Actor Jon Hamm sits on the Don Draper Bench in front of the Time-Life Building in New York City. The silhouette of Hamm is used in the opening credits of the show Mad Men.
Are you a fan of the TV show Mad Men? Are you travelling to New York City this summer? Then you will want to head to 1271 Avenue of the Americas in Rockefeller Center, home of the Time-Life Building which houses the fictional Sterling Cooper & Partners office. Outside of the building is a new Mad Men fixture called, The Draper Bench and a street sign that says Mad Men Ave and Don Draper Way. The second half of season 7 premieres on Sunday, April 5th on AMC. If you have not watched Mad Men, the library owns seasons 1, 2, 3, 4, 5, 6, and part one of the last season of the show.
If you need other ideas on things to do and see while you are in New York City, the library has different travel guides available for checkout. Frommer’s Easy Guide to New York City, Explore New York and Lonely Planet’s New York City are a few examples of travel guides you may be interested in.
Iconic Regionalist American Artist Grant Wood certainly left his mark on the international art world – and on Iowa, his home state. Wood’s American Gothic is one of the most recognizable paintings in the world, and his work graces museums far and wide. Now you can tour Iowa with a thoughtful, detailed exploration of Wood’s life and the historical context of his work.
Grant Wood’s Iowa explores Wood’s role in the art world with self-guided museum tours and detailed discussions of his work, but it also allows you to get out into the Iowa he loved – a place that hasn’t changed all that much since Wood’s era. You’ll find nature hikes and parks where you’ll enjoy the landscapes that inspired Wood; county fairs and arts festivals that celebrate Wood and the rural character of his beloved home; modern eco-attractions, theaters, and wineries; and the studios and galleries of the Iowa artists who are Wood’s heirs.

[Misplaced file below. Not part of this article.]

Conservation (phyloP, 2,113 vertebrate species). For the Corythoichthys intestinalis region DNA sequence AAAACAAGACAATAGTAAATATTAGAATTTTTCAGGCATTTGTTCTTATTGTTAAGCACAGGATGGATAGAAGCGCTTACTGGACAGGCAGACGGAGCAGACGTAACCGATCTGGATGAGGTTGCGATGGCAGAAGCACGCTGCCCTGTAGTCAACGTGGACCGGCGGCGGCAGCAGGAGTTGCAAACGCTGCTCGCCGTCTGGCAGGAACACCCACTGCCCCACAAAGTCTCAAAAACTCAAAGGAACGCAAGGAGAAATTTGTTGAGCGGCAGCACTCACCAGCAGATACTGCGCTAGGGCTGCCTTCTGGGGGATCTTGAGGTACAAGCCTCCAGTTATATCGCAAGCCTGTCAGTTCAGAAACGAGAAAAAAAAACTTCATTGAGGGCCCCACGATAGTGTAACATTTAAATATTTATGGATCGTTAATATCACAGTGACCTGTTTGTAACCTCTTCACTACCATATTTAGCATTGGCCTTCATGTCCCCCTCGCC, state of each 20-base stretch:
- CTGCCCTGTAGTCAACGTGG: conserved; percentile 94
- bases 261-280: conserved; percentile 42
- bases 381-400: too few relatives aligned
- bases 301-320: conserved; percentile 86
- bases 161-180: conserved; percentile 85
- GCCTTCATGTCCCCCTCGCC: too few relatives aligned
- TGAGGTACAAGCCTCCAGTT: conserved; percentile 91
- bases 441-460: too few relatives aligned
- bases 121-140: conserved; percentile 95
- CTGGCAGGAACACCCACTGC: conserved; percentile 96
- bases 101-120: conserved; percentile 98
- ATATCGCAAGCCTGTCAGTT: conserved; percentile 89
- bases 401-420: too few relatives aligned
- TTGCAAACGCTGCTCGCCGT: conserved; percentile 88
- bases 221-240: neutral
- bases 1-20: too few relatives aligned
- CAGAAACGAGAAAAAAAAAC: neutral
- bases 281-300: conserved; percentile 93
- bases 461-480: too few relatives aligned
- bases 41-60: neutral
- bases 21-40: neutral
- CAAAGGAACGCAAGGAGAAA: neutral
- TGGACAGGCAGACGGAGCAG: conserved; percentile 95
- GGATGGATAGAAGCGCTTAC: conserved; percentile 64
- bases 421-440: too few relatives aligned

In order to understand Wood’s work, one must first understand the Iowa he lived in. This unique guide allows you to fully appreciate Iowa’s role in nurturing Wood’s wit, humor, and enormous talent. It also explains his leading role in the Midwestern Regionalism art movement and introduces us to other major Iowa artists who were contemporaries influenced by Wood. The only book of its kind, Grant Wood’s Iowa assists vacationing and resident art aficionados in understanding and appreciating Wood’s important body of work in the cultural and environmental context of his home state. Wood’s life is lovingly detailed, from his childhood on a farm to his adulthood teaching and working in Iowa’s small-town communities. Grant Wood’s Iowa transports art lovers into the creative world of this iconic and quintessentially American artist. (description from publisher)